Discussion

In the present time, the number of anomalies is decreasing, but even the few cases found become disturbing. It has been seen that majority of hemangiomas subside at 10-15 years of age but in few cases they have been found to affect the esthetic of patient for longer durations as seen in the above case. The port-wine nevus is located in the face, particularly on the right side of the face, according to Inan and Marcus [8], and detected in 90% of cases.
Sturge Weber syndrome or encephalotrigeminal angiomatosis is a disease with hemangiomatosis, therefore, such granulomatous lesions in oral cavity are not unusual. Case has been found in accordance with Bioxeda et al. [4], distribution of port wine stains is found mainly in 2nd division of trigeminal nerve i.e. maxillary nerve. It can also be referred to as incomplete SWS, and this patient was classified as Type II SWS only facial angiomas based on Roach scale. The gingival swelling correlated with Sturge-Weber syndrome may result from angiomatous proliferation of the gingival tissue involved, antiepileptic medication or a combination. This patient had no neurological involvement or background of anti-epileptic medication, the observed gingival overgrowth may be attributed solely to angiomatous proliferation.

Conclusion

Management of such syndromes is usually a multidisciplinary approach which involves many specialities i.e. plastic surgeon, hematologist, oral surgeon etc. Periodontal treatment includes proper manual debridement and motivating the patient to follow a strict regimen of plaque protection and surgical management. For the present case, a combination of gingivectomy and flap surgery was used to manage gingival overgrowth. 

Contributors: RB was involved in manuscript writing, and patient management. DM, AG SKSB and PS reviewed the manuscript and were involved in patient management. SB provided critical inputs into the manuscript. RB will act as study guarantor. All authors approved the final version of the manuscript and are responsible for all aspects of the study.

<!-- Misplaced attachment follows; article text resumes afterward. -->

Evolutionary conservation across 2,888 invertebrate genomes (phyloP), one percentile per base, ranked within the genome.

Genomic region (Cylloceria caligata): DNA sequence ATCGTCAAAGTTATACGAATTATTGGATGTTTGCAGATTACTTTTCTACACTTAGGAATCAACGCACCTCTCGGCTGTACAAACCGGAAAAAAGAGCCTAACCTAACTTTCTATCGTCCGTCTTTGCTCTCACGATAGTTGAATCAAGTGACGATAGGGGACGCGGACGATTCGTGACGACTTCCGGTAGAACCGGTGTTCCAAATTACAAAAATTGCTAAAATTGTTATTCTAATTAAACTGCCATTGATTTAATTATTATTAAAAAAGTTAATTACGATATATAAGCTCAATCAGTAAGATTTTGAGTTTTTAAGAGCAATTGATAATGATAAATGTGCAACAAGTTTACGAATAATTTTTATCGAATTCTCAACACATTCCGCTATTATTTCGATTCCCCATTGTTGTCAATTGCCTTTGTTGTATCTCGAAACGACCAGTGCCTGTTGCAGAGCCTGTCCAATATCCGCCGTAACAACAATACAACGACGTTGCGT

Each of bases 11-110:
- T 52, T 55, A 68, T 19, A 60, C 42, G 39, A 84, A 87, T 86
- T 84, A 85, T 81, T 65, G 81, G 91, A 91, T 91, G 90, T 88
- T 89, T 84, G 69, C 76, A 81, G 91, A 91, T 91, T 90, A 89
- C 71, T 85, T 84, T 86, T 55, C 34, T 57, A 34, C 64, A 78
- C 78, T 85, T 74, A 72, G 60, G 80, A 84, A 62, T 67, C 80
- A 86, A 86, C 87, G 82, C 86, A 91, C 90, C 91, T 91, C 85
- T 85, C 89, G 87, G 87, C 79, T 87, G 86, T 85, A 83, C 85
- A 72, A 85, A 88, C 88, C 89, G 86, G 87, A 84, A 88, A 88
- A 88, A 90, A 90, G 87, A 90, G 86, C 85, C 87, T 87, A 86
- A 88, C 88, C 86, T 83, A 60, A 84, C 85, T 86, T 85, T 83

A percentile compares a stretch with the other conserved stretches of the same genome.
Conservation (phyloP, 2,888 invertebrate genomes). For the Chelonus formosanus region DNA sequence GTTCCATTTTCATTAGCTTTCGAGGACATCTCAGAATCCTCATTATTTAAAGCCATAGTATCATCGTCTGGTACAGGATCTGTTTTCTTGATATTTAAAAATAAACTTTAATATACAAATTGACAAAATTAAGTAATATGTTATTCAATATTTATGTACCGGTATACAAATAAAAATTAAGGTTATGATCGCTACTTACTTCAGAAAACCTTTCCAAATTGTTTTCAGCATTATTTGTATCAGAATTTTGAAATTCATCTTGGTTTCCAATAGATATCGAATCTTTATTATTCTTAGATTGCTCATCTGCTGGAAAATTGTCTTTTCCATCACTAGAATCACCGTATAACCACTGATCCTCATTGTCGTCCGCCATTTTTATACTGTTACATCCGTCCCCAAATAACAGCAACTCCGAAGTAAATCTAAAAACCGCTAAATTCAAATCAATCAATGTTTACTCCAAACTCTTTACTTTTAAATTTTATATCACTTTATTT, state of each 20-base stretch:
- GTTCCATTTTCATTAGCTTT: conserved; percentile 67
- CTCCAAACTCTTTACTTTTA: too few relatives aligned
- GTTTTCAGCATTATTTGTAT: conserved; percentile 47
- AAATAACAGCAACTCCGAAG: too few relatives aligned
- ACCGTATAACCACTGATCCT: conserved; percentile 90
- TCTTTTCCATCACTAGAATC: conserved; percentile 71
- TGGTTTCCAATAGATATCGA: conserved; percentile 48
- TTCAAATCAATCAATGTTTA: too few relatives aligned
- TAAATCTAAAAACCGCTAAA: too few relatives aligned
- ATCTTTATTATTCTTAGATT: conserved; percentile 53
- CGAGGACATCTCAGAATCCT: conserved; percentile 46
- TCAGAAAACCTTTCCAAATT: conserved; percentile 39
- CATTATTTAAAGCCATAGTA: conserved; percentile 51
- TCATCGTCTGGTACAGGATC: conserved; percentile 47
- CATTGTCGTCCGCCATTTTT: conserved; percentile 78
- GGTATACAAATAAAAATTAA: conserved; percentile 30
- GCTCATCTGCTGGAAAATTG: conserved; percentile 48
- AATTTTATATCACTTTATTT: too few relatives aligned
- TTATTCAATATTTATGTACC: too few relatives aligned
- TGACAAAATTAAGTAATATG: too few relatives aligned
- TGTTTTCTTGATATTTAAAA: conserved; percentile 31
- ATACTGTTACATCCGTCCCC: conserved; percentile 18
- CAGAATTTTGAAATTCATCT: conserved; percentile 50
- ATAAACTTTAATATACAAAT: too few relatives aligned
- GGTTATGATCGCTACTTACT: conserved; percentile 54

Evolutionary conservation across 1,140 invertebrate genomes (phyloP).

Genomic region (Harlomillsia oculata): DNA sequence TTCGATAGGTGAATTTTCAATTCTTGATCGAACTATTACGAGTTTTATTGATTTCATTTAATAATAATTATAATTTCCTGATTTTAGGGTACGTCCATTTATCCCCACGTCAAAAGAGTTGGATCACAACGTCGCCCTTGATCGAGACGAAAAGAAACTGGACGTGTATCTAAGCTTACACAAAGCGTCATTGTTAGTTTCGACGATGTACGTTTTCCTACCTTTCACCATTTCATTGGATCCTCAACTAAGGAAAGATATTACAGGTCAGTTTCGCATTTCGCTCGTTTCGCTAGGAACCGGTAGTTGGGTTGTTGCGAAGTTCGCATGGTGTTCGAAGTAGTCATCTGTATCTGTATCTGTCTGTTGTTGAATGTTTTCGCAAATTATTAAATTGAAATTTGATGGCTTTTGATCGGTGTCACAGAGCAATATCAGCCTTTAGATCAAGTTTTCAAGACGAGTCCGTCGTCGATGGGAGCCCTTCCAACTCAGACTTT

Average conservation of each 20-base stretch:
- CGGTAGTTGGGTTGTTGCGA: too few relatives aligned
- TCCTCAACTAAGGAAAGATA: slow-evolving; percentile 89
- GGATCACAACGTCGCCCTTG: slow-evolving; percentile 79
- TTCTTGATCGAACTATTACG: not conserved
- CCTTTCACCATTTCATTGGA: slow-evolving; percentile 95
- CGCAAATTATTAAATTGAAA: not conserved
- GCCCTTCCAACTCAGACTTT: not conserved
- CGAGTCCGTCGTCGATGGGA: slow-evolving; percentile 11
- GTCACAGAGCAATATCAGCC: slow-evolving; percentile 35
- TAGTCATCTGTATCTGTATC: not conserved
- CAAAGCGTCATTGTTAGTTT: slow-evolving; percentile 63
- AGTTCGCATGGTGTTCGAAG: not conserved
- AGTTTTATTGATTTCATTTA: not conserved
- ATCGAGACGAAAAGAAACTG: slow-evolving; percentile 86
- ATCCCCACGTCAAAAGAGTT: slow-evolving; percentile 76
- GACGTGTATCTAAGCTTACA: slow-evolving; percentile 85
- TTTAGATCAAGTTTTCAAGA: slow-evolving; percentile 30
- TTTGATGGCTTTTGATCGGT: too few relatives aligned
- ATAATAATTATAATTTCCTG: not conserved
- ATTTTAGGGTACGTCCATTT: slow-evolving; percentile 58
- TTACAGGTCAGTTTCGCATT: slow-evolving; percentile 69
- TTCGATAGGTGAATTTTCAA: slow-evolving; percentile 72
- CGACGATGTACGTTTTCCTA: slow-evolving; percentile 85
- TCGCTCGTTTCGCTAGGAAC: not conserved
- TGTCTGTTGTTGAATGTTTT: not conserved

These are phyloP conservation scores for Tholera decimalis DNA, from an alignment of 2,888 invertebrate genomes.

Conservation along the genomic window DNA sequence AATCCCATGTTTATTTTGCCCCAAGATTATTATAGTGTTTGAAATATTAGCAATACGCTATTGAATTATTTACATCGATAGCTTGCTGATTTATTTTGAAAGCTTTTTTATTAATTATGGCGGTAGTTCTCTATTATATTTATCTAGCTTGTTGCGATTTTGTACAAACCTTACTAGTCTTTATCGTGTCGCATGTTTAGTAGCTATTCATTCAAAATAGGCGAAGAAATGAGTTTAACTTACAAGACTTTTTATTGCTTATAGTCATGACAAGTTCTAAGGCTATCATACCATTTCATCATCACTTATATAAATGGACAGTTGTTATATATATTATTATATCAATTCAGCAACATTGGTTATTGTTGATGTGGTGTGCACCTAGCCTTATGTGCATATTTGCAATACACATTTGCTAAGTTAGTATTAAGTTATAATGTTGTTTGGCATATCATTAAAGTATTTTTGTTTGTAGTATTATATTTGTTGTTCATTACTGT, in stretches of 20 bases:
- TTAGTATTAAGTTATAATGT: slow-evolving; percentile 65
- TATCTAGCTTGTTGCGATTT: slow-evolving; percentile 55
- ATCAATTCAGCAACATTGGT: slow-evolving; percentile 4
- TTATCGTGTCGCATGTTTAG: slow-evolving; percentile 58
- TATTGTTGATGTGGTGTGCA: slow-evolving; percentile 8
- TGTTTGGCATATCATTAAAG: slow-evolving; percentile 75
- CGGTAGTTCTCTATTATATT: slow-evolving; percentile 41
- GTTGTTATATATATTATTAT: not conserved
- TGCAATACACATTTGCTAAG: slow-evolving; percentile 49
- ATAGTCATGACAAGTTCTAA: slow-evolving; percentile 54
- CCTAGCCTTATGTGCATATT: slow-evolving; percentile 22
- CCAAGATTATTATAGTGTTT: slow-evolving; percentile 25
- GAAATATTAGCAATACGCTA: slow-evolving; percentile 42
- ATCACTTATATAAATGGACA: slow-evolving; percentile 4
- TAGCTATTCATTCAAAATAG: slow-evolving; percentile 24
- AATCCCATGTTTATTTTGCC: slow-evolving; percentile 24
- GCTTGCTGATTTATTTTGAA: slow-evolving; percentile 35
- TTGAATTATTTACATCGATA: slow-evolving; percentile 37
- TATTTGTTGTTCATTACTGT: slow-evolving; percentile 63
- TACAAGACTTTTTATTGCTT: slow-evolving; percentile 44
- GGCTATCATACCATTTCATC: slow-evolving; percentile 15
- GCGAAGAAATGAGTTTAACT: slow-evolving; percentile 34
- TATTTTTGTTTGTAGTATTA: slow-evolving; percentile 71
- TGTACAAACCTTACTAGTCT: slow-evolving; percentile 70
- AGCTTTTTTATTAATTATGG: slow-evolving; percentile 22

Funding: None; Competing interests: None stated.

References
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  2. Comi AM. Sturge-Weber Syndrome. In: National Organization for Rare Disorders, editor. NORD Guide to Rare Disorders. Lippincott Williams & Wilkins. 2003. pp. 258.
  3. Zhou J, Li NY, Zhou XJ, Wang JD, Ma HH, Zhang RS. Sturge-Weber syndrome: A case report and review of literatures. Chin Med J. 2010;123:117-121.
  4. Bioxeda P, de Misa RF. Facial angioma and the Sturge-Weber syndrome. MedClin (Barc). 1993;101:18-19.
  5. Banthia R, Banthia P, Belludi S. Sturge-Weber syndrome: A case report. J Ind Dent Assoc. 2011;5:277-278. 
  6. Neto FX, Junior MA, Ximenes LS, Jacob CC, Junior AG, Palheta CP, et al. Clinical features of Sturge-Weber syndrome. Arq Int Otorrinolaringol. 2008;12:565-570. 
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  8. Inan C, Marcus J. Sturge-Weber syndrome: report of an unusual cutaneous distribution. Brain and Development. 1999;21:68-70.
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Bansal R, Malhotra D, Goel A, Bawa SKS, Sharma P, Bansal SOrofacial Manifestations of Sturge-Weber Syndrome.JCR 2020;10:226-228
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Bansal R, Malhotra D, Goel A, Bawa SKS, Sharma P, Bansal SOrofacial Manifestations of Sturge-Weber Syndrome.JCR [serial online] 2020[cited 2020 Dec 5];10:226-228. Available from: http://www.casereports.in/articles/10/4/Orofacial-Manifestations-of-Sturge-Weber-Syndrome.html